I'm probably going to get a smidgen of heat for this one but I also feel it is one that many photographers need to seriously reflect on. At its core, photography is not a good business model. For the vast majority of photographers, the pursuit of photography of a career is a calling driven by passion. We can't imagine spending our lives doing anything else so we chase an industry that is vastly oversaturated with supply. If that is you, great, but if working on your photo career feels more like clocking into an exhausting day job then you are only settings yourself up to destroy your hobby by trying to transform it into a career.
Over a century ago Henry Ford revolutionized the entire manufacturing industry discovery the holy ratio to maximize productivity by ensuring a healthy work/life balance. Ford's ratio comes down to a third of the time spent at work, a third of the time spent for oneself, and a third of the time sleeping. This discovery allowed him to famously shorten the working day while doubling his employee's salaries in order to enjoy an impressive increase in productivity and profits. Before Ford's revelation business people operated under the assumption that maximum productivity was the result of maximum employee commitment for as long as possible.
How does this apply to photography? The business of photography, for the vast majority of career photographers, demands far more than a third of their time. Photography simply isn't a business that is conducive to clocking in at 9 am then clocking out at 6 pm. Thus, as photographers, we need to figure out how to break the rules Ford discovered. How can this be done? Virtually any industry that demands greater than a third of a worker's time also depends on a similar aspect among those who find deep success in those fields.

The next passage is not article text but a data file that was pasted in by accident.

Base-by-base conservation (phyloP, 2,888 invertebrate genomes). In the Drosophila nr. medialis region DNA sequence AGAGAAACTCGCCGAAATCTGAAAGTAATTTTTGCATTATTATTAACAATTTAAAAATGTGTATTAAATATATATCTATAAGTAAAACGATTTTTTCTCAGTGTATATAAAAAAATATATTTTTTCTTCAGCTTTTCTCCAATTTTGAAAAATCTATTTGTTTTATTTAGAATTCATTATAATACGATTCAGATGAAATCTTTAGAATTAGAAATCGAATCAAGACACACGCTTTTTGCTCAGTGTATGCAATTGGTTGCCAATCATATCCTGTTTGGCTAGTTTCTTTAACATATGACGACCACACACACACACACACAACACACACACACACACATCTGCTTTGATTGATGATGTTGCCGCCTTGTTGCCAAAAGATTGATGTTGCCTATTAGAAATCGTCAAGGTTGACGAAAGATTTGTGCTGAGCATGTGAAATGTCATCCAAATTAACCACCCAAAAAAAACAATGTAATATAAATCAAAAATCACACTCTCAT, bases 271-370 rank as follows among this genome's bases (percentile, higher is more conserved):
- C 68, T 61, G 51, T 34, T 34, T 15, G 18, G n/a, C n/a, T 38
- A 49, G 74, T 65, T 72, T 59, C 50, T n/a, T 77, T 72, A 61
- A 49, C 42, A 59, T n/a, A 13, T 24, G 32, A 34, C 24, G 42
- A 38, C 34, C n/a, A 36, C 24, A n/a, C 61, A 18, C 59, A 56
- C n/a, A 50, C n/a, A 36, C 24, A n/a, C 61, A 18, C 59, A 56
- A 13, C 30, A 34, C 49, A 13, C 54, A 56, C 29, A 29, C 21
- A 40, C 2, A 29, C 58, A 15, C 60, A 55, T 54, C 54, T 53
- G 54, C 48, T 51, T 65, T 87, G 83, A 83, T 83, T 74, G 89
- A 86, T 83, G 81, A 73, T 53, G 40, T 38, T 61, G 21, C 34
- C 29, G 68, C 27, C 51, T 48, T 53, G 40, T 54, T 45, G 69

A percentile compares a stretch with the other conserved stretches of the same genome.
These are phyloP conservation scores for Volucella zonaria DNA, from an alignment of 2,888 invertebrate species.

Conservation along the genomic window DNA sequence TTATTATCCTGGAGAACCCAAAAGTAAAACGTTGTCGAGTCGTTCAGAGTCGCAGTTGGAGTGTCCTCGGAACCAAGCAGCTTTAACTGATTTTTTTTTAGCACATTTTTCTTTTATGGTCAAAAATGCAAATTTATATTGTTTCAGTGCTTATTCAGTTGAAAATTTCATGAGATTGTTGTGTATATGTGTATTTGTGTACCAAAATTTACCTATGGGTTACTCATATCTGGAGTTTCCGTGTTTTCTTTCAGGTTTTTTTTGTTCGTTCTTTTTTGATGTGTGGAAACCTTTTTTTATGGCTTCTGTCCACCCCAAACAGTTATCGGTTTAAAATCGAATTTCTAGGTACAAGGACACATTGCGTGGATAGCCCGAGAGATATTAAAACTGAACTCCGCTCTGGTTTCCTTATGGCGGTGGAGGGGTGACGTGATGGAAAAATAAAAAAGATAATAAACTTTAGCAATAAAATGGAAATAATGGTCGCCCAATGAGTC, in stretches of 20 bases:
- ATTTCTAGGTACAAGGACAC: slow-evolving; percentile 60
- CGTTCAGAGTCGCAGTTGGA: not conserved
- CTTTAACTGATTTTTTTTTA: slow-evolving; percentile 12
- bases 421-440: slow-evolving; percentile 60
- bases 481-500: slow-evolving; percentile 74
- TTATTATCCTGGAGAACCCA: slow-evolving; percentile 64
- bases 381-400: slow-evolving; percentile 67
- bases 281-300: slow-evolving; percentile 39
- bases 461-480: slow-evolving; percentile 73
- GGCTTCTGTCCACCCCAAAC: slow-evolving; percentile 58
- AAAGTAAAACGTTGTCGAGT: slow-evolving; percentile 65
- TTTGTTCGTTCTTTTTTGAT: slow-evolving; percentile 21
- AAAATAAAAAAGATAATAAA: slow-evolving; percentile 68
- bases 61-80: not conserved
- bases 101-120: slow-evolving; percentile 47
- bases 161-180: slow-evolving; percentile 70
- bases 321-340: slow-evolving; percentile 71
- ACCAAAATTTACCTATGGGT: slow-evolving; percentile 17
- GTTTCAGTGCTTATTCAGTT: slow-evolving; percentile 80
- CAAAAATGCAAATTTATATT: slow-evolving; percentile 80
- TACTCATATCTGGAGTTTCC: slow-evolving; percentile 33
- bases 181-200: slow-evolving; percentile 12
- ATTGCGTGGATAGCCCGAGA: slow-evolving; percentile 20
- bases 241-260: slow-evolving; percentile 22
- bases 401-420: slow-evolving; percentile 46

That aspect is an unwavering love of the work. So much so that the work, itself, becomes synonymous with leisure. Photographers who achieve business greatness all have one thing in common. They live for the craft. If this doesn't sound like you, it's time to re-evaluate. Going to a shoot shouldn't feel like a chore or feel like you are simply clocking into a day job. If it does you will never be able to compete with the top photographers in the industry. Instead, you need to cultivate your love of photography so much so that you ache to continue your pursuit. Sure, there may be aspects of your business that you don't particularity enjoy, but the very core aspect and action of creating photos needs to be a feeling so strong that it feels more like play than work.
Take a look at this video by Chase Jarvis as he talks about the balance between his work and life. This needs to be you. Your work needs to tug at your soul so deeply that you would feel compelled to chase it, regardless of whether a business was even possible.
So, take this article as a call to self-reflection. Does photography feed your soul so much so that it can simultaneously both be your work life and your leisure life? Or does it being to feel like any other draining career once you start taking it too seriously? If the answer is the latter I'd suggest working to keep it as a hobby while you enjoy a much higher earning potential in most other professional fields.